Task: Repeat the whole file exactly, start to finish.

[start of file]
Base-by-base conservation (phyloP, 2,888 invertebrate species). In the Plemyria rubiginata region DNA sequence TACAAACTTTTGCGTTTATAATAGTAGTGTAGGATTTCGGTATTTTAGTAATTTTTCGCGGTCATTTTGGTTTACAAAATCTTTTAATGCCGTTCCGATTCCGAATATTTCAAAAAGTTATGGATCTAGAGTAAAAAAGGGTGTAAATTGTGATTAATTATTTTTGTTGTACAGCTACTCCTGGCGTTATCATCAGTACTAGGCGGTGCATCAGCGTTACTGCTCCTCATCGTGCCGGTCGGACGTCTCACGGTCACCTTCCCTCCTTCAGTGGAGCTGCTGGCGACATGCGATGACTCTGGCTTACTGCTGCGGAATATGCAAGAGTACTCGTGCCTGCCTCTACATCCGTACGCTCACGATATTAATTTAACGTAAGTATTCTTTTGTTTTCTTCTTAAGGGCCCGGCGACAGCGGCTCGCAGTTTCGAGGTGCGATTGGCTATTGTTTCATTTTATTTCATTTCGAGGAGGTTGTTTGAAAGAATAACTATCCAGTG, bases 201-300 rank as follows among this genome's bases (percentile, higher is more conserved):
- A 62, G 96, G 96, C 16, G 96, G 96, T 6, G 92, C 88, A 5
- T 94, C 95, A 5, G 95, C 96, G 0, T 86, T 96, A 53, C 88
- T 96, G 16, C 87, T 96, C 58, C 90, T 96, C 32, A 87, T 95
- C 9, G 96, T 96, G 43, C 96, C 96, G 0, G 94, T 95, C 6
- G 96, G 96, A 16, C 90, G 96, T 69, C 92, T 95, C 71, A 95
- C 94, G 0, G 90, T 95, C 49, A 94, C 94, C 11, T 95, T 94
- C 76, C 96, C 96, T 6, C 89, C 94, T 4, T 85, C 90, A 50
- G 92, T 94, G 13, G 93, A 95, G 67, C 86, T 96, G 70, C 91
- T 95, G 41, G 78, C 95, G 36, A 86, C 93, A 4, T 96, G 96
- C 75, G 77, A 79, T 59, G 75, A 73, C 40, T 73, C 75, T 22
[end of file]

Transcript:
Base-by-base conservation (phyloP, 2,888 invertebrate species). In the Plemyria rubiginata region DNA sequence TACAAACTTTTGCGTTTATAATAGTAGTGTAGGATTTCGGTATTTTAGTAATTTTTCGCGGTCATTTTGGTTTACAAAATCTTTTAATGCCGTTCCGATTCCGAATATTTCAAAAAGTTATGGATCTAGAGTAAAAAAGGGTGTAAATTGTGATTAATTATTTTTGTTGTACAGCTACTCCTGGCGTTATCATCAGTACTAGGCGGTGCATCAGCGTTACTGCTCCTCATCGTGCCGGTCGGACGTCTCACGGTCACCTTCCCTCCTTCAGTGGAGCTGCTGGCGACATGCGATGACTCTGGCTTACTGCTGCGGAATATGCAAGAGTACTCGTGCCTGCCTCTACATCCGTACGCTCACGATATTAATTTAACGTAAGTATTCTTTTGTTTTCTTCTTAAGGGCCCGGCGACAGCGGCTCGCAGTTTCGAGGTGCGATTGGCTATTGTTTCATTTTATTTCATTTCGAGGAGGTTGTTTGAAAGAATAACTATCCAGTG, bases 201-300 rank as follows among this genome's bases (percentile, higher is more conserved):
- A 62, G 96, G 96, C 16, G 96, G 96, T 6, G 92, C 88, A 5
- T 94, C 95, A 5, G 95, C 96, G 0, T 86, T 96, A 53, C 88
- T 96, G 16, C 87, T 96, C 58, C 90, T 96, C 32, A 87, T 95
- C 9, G 96, T 96, G 43, C 96, C 96, G 0, G 94, T 95, C 6
- G 96, G 96, A 16, C 90, G 96, T 69, C 92, T 95, C 71, A 95
- C 94, G 0, G 90, T 95, C 49, A 94, C 94, C 11, T 95, T 94
- C 76, C 96, C 96, T 6, C 89, C 94, T 4, T 85, C 90, A 50
- G 92, T 94, G 13, G 93, A 95, G 67, C 86, T 96, G 70, C 91
- T 95, G 41, G 78, C 95, G 36, A 86, C 93, A 4, T 96, G 96
- C 75, G 77, A 79, T 59, G 75, A 73, C 40, T 73, C 75, T 22